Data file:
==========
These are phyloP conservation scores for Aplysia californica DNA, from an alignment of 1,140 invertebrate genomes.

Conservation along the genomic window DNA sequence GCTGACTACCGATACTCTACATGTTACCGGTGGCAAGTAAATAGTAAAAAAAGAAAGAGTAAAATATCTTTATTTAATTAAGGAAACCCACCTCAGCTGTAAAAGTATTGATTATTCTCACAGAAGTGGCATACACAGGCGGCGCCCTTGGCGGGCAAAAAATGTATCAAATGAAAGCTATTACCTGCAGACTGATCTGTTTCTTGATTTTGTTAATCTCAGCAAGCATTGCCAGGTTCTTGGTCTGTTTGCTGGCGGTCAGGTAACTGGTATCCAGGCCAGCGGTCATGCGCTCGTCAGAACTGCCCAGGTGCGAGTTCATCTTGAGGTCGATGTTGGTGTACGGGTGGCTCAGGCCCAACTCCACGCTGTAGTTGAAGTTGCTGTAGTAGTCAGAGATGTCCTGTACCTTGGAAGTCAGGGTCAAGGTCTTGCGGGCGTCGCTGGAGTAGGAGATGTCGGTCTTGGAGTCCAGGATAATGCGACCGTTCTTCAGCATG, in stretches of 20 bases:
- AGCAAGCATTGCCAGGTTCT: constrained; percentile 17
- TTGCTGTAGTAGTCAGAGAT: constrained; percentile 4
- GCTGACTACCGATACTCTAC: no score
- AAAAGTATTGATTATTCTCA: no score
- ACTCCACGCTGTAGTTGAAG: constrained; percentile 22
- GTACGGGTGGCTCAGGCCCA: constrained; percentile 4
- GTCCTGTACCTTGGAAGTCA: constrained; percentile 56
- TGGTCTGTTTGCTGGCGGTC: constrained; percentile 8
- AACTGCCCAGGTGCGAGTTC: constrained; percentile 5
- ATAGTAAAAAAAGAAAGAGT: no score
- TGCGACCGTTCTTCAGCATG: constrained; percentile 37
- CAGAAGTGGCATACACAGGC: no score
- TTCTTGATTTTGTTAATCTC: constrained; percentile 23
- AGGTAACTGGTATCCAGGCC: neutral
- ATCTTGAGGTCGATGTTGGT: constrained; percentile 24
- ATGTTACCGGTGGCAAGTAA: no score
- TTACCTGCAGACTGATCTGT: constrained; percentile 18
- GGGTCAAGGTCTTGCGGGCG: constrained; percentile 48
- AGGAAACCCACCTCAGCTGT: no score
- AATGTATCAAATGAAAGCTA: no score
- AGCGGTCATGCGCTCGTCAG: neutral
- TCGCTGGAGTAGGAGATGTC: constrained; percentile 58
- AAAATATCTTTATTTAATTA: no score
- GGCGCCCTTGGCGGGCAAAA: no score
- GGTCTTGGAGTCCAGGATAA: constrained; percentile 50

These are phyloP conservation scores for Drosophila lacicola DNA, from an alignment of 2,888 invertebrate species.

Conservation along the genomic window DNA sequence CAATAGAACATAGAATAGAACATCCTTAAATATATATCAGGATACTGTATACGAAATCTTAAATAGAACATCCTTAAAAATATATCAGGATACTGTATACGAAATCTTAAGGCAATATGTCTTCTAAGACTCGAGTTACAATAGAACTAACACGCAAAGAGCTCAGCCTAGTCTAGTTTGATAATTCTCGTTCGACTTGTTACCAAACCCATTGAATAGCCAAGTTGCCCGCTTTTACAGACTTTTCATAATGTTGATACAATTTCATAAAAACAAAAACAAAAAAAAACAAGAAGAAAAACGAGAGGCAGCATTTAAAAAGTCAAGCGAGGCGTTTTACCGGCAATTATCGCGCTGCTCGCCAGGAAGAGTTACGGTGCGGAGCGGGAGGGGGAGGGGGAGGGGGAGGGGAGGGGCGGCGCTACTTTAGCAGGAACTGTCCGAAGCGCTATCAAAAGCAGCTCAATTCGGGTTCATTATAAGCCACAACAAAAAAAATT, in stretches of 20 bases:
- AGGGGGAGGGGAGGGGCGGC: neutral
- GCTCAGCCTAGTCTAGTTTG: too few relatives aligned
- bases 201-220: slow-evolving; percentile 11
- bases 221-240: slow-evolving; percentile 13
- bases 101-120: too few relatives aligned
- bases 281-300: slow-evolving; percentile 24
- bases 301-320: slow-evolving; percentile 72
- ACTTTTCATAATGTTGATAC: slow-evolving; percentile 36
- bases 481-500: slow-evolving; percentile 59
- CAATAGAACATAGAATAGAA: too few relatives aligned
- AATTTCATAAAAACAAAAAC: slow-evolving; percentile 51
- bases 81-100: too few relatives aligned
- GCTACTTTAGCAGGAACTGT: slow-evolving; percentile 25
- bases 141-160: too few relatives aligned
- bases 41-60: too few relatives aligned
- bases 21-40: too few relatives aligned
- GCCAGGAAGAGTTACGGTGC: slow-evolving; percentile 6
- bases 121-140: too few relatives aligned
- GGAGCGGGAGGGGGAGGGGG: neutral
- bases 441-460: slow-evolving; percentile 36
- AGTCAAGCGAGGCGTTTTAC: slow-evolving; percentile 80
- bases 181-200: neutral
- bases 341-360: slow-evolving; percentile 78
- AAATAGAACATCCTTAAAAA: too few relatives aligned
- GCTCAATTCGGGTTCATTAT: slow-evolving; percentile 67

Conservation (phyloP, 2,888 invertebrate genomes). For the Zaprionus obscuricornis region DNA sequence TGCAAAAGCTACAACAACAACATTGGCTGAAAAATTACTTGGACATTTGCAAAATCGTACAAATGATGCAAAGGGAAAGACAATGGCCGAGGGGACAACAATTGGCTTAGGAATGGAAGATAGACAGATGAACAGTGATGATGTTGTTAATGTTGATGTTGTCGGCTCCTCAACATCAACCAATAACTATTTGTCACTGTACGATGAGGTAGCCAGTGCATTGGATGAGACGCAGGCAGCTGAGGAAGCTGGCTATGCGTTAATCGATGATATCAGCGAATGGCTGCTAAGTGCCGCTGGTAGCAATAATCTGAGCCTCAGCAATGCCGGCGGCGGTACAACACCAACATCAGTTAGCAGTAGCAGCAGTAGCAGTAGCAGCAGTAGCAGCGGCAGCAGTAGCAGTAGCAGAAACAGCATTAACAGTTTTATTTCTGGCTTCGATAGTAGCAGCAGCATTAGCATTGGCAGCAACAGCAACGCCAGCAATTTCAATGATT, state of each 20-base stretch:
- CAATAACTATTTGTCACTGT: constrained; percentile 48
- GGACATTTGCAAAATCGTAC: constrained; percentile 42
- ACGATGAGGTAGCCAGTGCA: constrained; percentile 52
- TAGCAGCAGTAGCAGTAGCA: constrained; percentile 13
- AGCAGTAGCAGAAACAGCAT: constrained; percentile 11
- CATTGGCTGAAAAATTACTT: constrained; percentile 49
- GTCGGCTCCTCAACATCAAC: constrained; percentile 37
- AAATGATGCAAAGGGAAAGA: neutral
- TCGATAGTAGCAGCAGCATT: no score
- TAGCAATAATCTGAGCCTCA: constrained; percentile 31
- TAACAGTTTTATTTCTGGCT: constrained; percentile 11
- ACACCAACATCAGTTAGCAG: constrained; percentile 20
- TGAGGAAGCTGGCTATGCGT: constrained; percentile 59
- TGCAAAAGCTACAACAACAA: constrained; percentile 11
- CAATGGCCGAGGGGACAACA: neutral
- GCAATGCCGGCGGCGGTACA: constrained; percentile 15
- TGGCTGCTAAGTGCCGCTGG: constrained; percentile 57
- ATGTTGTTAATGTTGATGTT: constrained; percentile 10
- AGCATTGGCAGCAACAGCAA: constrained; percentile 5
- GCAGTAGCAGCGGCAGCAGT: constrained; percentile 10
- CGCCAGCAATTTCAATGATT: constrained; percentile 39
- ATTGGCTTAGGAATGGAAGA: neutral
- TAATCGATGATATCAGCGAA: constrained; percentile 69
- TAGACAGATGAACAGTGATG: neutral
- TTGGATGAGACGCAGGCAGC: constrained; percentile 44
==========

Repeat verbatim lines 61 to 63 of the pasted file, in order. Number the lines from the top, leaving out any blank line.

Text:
- CATTGGCTGAAAAATTACTT: constrained; percentile 49
- GTCGGCTCCTCAACATCAAC: constrained; percentile 37
- AAATGATGCAAAGGGAAAGA: neutral